Early COPD detection could help lung cancer diagnosis

November 16, 2011, European Lung Foundation

Early screening of patients with chronic obstructive pulmonary disease (COPD) may help to detect lung cancer at an earlier stage, according to a new study.

The research, published online today in the , suggests that if COPD can be detected at an earlier stage, this will also aid the early detection of .

The news comes on World COPD Day, which aims to improve awareness of the condition and care of people with COPD around the world.

COPD and lung cancer are major worldwide that are on the increase. According to the (WHO), COPD is the fourth biggest killer in the world and lung cancer the seventh.

Although scientists have known that these two diseases are linked, it has only been in the last decade that they have begun to understand the genetic interactions that connect the two diseases.

In the new study, the researchers sought to review a number of research papers from the last 20 years that looked at how lung cancer was associated with COPD and how important early detection of COPD was for lung cancer surveillance.

Their analysis revealed that COPD patients are more likely to develop lung cancer compared to current or former smokers with normal lung function. Approximately 1% of patients with COPD develop lung cancer each year, while only 0.2% of patients with normal lung function develop the disease. This represents a 5-fold increased risk of lung cancer amongst COPD patients.

The results also suggested that testing the lung function of former and active could help to identify COPD at an early stage. If COPD is identified, these patients should then be monitored by CT scan to help with the early detection of lung cancer.

Yasuo Sekine, lead author of the research from the Tokyo Women's Medical University, said: "Both COPD and lung cancer have high and a serious worldwide. Early detection and intervention for both diseases are critical. The findings from our analysis suggest that early detection of COPD in addition to lung cancer screening for these patients could be an effective detection technique for lung cancer. However, further research is still needed to determine the selection criteria for COPD and lung cancer screening."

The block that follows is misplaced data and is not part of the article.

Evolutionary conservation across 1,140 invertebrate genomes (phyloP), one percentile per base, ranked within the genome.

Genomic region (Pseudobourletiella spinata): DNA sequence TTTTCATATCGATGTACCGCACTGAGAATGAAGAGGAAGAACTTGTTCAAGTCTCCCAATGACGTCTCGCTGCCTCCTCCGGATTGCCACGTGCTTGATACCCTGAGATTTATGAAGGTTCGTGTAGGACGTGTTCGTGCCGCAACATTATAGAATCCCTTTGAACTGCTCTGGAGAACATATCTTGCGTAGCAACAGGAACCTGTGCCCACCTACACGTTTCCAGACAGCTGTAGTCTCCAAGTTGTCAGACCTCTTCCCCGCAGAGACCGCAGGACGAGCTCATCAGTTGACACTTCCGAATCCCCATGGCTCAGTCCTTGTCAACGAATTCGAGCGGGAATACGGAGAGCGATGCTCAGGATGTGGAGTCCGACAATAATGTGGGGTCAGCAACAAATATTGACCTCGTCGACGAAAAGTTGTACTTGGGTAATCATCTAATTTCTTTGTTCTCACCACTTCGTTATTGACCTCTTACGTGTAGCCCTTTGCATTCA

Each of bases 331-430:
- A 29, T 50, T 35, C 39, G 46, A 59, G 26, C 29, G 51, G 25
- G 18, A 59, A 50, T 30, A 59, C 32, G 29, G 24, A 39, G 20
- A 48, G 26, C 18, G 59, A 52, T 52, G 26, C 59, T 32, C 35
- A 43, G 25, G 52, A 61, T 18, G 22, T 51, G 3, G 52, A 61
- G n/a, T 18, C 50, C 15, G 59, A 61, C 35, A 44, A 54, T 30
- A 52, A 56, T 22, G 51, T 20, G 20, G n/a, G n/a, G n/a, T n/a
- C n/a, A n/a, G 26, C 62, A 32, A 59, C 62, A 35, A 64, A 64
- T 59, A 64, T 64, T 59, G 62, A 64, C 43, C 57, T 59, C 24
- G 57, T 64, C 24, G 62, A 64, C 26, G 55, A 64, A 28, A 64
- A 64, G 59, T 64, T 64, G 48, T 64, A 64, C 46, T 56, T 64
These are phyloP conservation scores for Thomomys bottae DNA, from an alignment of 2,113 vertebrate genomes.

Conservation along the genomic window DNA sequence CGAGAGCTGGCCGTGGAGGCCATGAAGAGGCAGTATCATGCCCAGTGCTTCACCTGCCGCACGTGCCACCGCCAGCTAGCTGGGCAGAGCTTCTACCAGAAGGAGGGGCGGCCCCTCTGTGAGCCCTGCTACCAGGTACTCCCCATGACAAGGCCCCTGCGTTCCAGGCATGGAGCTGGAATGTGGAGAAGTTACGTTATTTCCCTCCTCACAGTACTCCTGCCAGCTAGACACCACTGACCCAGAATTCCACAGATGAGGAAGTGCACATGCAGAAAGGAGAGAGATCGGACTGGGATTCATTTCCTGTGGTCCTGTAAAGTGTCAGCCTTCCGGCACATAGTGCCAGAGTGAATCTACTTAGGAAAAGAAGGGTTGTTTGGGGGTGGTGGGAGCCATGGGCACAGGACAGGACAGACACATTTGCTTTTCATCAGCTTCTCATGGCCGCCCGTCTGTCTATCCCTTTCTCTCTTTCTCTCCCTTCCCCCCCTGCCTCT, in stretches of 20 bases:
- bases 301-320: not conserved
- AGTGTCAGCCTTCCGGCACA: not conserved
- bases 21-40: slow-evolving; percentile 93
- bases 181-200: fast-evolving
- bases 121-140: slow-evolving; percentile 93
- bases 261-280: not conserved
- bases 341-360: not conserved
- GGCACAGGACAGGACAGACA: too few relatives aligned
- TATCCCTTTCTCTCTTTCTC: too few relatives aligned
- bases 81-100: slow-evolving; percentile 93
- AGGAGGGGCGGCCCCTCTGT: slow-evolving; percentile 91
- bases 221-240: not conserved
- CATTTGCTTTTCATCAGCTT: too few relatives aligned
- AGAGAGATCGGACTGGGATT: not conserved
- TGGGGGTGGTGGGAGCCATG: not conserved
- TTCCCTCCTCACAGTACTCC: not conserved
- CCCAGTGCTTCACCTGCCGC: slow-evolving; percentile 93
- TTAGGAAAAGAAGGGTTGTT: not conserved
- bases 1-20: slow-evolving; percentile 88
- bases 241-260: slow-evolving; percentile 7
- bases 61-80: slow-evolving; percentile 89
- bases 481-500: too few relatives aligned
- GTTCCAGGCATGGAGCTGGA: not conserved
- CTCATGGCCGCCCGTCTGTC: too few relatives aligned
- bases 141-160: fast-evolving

Monica Fletcher, Chair of the European Lung Foundation and Chief Executive of Education for Health, said: "Early detection of both COPD and lung cancer is vital if we are to make steps towards combatting these diseases. Millions of people have COPD, yet it is often undetected. People frequently ignore the symptoms of lung disease and leave it too late before going to the doctor. This research highlights the need for routine tests, known as spirometry, to help improve quality of life and identify other conditions that could be present."

Professor Klaus Rabe, President of the ERS, said: "This study highlights the link between chronic non-communicable diseases, such as COPD and lung cancer. It reminds us that we can no longer consider these diseases in isolation, but rather how they impact on each other and on the patient. The European Respiratory Roadmap, which was launched last month, outlines the need for greater coordination between medical specialists to improve patient care. On World COPD Day, we would also urge European governments to improve early detection of respiratory diseases, such as COPD."

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